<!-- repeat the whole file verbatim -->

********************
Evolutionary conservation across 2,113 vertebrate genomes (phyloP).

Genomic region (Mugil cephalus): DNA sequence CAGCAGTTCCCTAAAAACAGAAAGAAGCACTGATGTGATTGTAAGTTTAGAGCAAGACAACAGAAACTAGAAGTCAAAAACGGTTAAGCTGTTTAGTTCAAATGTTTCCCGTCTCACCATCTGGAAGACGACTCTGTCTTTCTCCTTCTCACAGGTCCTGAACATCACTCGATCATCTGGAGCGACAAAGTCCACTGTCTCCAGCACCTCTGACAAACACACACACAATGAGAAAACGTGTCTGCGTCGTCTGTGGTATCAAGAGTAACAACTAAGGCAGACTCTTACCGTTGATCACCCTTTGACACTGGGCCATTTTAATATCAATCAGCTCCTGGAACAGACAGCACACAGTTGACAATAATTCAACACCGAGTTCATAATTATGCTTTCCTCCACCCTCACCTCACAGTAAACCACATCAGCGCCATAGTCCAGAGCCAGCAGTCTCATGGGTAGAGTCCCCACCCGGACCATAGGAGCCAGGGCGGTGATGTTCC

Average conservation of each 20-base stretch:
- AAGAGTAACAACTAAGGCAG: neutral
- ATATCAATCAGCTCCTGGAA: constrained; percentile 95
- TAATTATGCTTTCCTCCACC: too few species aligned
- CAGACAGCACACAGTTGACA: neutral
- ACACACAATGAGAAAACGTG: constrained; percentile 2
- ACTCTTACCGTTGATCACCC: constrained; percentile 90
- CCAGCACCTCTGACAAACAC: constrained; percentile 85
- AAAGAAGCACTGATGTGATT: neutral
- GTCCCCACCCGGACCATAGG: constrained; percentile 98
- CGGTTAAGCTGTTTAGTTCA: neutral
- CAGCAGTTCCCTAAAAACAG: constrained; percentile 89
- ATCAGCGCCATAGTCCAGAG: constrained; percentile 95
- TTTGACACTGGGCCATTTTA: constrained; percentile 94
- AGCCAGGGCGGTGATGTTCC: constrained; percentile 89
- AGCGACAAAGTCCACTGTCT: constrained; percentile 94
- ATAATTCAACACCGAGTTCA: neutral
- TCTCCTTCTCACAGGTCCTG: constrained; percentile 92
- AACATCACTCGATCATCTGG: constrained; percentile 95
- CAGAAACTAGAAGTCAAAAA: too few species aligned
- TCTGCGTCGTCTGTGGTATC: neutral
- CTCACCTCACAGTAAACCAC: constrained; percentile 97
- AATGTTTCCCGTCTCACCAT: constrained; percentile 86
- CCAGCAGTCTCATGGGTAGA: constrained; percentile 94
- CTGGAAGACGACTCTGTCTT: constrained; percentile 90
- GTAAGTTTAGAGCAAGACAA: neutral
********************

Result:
Evolutionary conservation across 2,113 vertebrate genomes (phyloP).

Genomic region (Mugil cephalus): DNA sequence CAGCAGTTCCCTAAAAACAGAAAGAAGCACTGATGTGATTGTAAGTTTAGAGCAAGACAACAGAAACTAGAAGTCAAAAACGGTTAAGCTGTTTAGTTCAAATGTTTCCCGTCTCACCATCTGGAAGACGACTCTGTCTTTCTCCTTCTCACAGGTCCTGAACATCACTCGATCATCTGGAGCGACAAAGTCCACTGTCTCCAGCACCTCTGACAAACACACACACAATGAGAAAACGTGTCTGCGTCGTCTGTGGTATCAAGAGTAACAACTAAGGCAGACTCTTACCGTTGATCACCCTTTGACACTGGGCCATTTTAATATCAATCAGCTCCTGGAACAGACAGCACACAGTTGACAATAATTCAACACCGAGTTCATAATTATGCTTTCCTCCACCCTCACCTCACAGTAAACCACATCAGCGCCATAGTCCAGAGCCAGCAGTCTCATGGGTAGAGTCCCCACCCGGACCATAGGAGCCAGGGCGGTGATGTTCC

Average conservation of each 20-base stretch:
- AAGAGTAACAACTAAGGCAG: neutral
- ATATCAATCAGCTCCTGGAA: constrained; percentile 95
- TAATTATGCTTTCCTCCACC: too few species aligned
- CAGACAGCACACAGTTGACA: neutral
- ACACACAATGAGAAAACGTG: constrained; percentile 2
- ACTCTTACCGTTGATCACCC: constrained; percentile 90
- CCAGCACCTCTGACAAACAC: constrained; percentile 85
- AAAGAAGCACTGATGTGATT: neutral
- GTCCCCACCCGGACCATAGG: constrained; percentile 98
- CGGTTAAGCTGTTTAGTTCA: neutral
- CAGCAGTTCCCTAAAAACAG: constrained; percentile 89
- ATCAGCGCCATAGTCCAGAG: constrained; percentile 95
- TTTGACACTGGGCCATTTTA: constrained; percentile 94
- AGCCAGGGCGGTGATGTTCC: constrained; percentile 89
- AGCGACAAAGTCCACTGTCT: constrained; percentile 94
- ATAATTCAACACCGAGTTCA: neutral
- TCTCCTTCTCACAGGTCCTG: constrained; percentile 92
- AACATCACTCGATCATCTGG: constrained; percentile 95
- CAGAAACTAGAAGTCAAAAA: too few species aligned
- TCTGCGTCGTCTGTGGTATC: neutral
- CTCACCTCACAGTAAACCAC: constrained; percentile 97
- AATGTTTCCCGTCTCACCAT: constrained; percentile 86
- CCAGCAGTCTCATGGGTAGA: constrained; percentile 94
- CTGGAAGACGACTCTGTCTT: constrained; percentile 90
- GTAAGTTTAGAGCAAGACAA: neutral